based on John 21:1-13
It’s the Simple Things…
Last week in the middle of my vacation, I sent an email to Eric telling him that I wasn’t coming home. It’s not that I don’t love all of you, it’s just that for a day or two, I loved being in the mountains more. Fortunately for all of us, Eric reminded me that while Ben’s cat would never notice my absence, our dog, Cletus the WonderMutt, would miss me terribly.
And he was right, so I came home.
One of the things Ben and I noticed on our vacation is how happy simple little things made us. There was no tv or internet at the house, and it wasn’t just the most fun I’ve ever had driving up and down that scary hill, so we planned to spend lots of time in the quiet of the mountains. We read books and took naps and cooked, which are all things we don’t often get to do at home. We only went places we wanted to go, only did what we wanted to do, and in the end, we were glad to come back home where we belong.
But we won’t forget again, I hope, how much can be communicated in simple things: a quiet afternoon on the porch, listening to the wind in the trees, a quiet cup of tea early in the morning, a late night snack of cheese and crackers by candlelight: a sense of peace, of belonging, of comfort, that at least for a little while, “God is in his heaven, and all is right with the world.”
It’s easy for me to get overwhelmed…as much as I enjoy the computer and the ways it helps me stay connected to people, sometimes there’s just too much happening. Sometimes the phone rings, and I just want to let it ring. Sometimes I watch tv and instead of being entertained by a story, I’m worn out by commercials for one more product I just have to have. Sometimes all the ways we have to stay in touch with one another, I’m convinced, complicate our lives so that we forget the simple pleasures of quiet time, a shared meal, a some conversation with a friend.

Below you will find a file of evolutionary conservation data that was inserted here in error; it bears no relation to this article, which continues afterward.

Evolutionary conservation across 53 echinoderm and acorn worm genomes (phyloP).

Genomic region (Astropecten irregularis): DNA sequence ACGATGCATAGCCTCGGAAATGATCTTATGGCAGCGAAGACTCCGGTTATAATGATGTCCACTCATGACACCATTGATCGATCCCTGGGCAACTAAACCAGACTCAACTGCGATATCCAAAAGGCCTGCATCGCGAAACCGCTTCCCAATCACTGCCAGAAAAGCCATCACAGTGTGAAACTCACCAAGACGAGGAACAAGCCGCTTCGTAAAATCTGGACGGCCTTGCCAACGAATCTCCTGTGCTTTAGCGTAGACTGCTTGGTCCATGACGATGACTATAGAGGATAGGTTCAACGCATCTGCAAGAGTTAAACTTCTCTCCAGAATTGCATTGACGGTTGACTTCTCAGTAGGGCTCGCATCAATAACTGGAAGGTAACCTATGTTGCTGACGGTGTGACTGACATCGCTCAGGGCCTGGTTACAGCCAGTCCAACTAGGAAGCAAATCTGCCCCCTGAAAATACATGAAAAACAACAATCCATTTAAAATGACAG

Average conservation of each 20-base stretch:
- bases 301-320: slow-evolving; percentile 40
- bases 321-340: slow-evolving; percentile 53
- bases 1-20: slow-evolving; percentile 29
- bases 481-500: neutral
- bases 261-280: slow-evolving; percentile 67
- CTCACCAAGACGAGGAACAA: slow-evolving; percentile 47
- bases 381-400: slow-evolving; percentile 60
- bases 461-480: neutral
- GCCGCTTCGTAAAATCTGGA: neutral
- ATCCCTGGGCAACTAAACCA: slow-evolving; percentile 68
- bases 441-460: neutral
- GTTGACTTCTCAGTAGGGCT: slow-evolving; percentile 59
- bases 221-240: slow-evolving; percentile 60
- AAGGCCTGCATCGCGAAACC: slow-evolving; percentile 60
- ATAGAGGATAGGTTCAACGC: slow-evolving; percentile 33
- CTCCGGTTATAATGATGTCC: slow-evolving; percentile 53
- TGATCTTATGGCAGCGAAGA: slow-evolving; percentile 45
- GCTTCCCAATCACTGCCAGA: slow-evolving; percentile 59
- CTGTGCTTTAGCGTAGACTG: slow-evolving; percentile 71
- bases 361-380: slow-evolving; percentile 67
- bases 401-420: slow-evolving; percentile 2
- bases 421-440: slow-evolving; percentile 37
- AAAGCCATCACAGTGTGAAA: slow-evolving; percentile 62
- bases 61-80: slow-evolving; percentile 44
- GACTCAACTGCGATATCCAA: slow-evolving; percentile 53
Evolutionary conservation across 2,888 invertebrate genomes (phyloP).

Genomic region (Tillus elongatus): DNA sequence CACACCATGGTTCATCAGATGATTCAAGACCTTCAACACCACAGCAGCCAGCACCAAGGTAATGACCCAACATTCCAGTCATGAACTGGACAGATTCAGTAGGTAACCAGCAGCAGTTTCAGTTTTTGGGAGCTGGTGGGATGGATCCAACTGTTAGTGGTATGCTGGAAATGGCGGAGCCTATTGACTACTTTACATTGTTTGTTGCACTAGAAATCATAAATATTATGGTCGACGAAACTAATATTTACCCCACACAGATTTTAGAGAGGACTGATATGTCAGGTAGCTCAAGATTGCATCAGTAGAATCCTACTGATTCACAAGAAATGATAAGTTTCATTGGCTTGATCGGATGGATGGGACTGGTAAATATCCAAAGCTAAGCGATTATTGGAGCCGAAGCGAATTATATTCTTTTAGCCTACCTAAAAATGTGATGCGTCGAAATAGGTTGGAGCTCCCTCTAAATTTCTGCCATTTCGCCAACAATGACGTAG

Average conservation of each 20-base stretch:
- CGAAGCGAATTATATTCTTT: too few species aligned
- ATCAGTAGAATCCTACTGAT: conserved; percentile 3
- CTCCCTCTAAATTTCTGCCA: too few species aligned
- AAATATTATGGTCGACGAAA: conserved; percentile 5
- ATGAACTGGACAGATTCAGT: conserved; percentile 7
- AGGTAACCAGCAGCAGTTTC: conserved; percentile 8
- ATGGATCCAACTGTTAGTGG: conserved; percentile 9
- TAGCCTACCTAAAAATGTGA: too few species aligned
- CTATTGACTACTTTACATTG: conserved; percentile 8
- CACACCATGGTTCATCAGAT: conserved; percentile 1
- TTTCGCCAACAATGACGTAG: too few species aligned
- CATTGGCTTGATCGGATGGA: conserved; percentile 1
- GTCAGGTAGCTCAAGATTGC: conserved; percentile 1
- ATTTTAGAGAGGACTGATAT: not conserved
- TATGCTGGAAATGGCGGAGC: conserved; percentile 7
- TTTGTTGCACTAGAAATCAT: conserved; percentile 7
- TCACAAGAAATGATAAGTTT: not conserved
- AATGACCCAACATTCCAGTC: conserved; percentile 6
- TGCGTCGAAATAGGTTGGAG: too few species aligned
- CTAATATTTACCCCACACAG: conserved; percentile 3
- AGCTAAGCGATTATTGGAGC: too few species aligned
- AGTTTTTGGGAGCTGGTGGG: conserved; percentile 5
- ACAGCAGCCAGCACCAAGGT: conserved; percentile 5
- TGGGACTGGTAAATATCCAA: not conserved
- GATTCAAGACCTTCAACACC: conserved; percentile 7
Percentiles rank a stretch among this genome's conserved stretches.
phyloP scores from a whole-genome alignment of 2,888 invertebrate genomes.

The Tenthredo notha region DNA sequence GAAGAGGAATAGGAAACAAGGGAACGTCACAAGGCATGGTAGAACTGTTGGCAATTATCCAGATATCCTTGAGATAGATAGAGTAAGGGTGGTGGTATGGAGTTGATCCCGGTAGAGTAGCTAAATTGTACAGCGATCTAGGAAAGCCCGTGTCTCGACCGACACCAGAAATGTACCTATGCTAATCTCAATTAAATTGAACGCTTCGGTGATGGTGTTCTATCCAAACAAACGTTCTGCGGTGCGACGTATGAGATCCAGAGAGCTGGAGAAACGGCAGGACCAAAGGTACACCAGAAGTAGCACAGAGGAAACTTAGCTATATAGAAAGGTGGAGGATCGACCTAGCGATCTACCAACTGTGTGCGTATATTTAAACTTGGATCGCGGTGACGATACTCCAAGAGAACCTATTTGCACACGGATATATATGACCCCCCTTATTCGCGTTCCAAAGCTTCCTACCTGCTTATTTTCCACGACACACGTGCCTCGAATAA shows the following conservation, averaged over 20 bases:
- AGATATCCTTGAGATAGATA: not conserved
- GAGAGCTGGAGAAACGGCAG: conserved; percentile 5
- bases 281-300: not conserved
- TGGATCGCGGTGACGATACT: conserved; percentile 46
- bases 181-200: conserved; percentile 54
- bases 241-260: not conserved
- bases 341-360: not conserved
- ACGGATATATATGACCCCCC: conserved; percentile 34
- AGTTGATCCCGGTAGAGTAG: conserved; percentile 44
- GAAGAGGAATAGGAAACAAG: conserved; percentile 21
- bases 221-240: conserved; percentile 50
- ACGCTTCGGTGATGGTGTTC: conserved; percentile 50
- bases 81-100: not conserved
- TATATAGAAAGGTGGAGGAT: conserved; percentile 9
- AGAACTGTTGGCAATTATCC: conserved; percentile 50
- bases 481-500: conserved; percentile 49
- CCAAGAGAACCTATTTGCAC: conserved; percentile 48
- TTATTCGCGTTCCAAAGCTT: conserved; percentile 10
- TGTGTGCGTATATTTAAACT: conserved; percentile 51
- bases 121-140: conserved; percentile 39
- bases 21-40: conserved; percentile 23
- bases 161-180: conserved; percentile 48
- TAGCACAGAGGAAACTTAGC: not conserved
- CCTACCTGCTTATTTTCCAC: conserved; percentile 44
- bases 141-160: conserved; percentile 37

For the disciples in today’s reading from John, times had been complicated. They had followed Jesus faithfully, seen the signs and miracles, even performed a few themselves. But then things got tough: first a Pentecost meal in which Jesus said strange things about bread and wine and how someone at that meal would betray him. Then there was that night in the garden, when Jesus seemed to grieve…and then the trial, the cross, the tomb—and then it was empty, and things got really complicated.
In hindsight, we find the Resurrection to be miraculous, astonishing good news, a miracle that inspires us…but we’ve had 2000 years to process it, to understand it, to simplify it. The disciples experienced it firsthand, and found that there was so much going on that they could barely comprehend the changes that came so fast in those first days after the crucifixion. Jesus was the Son of God, alive among them, and then he was tried, and killed, and dead…and his followers were lost. And then he was alive again. I honestly don’t know which left them more confused: that weekend when Jesus was dead and everything they knew seemed false, or the days that followed Easter, when they were trying to deal with the incredible news that Jesus was alive, and that they had some work to do.
I wonder how much we are like those disciples. We know that Jesus is alive, and that there is work for us to do…but especially as we approach the holidays, we can become easily overwhelmed by all the opportunities to do good. Look at this week’s bulletin: Operation Christmas Child Shoeboxes are due tomorrow, so that children around the world who might not otherwise receive a Christmas gift can get one. Thursday is our Soup and Bread lunch, which not only feeds hungry people in the community, but also provides funding to the Loaves and Fishes ministry. The Salvation Army bell-ringers will soon be out in force, and the Domestic Violence shelter has a benefit coming up. Our UMW did a great job last week at raising funds for both local and global needs, and the UMM will be cooking peanuts this week to raise funds for the same. Looking for something to help you grow closer to Christ? We can connect you to Bible study on Tuesday mornings, Sunday school classes and the Young Adults group, the YAH club, the Handyman ministry, Meals on Wheels, or one of our disaster response teams. We have all kinds of ways to keep you busy, to help you connect with one another and to help others…it is wonderful, and yet at the same time, where do we start?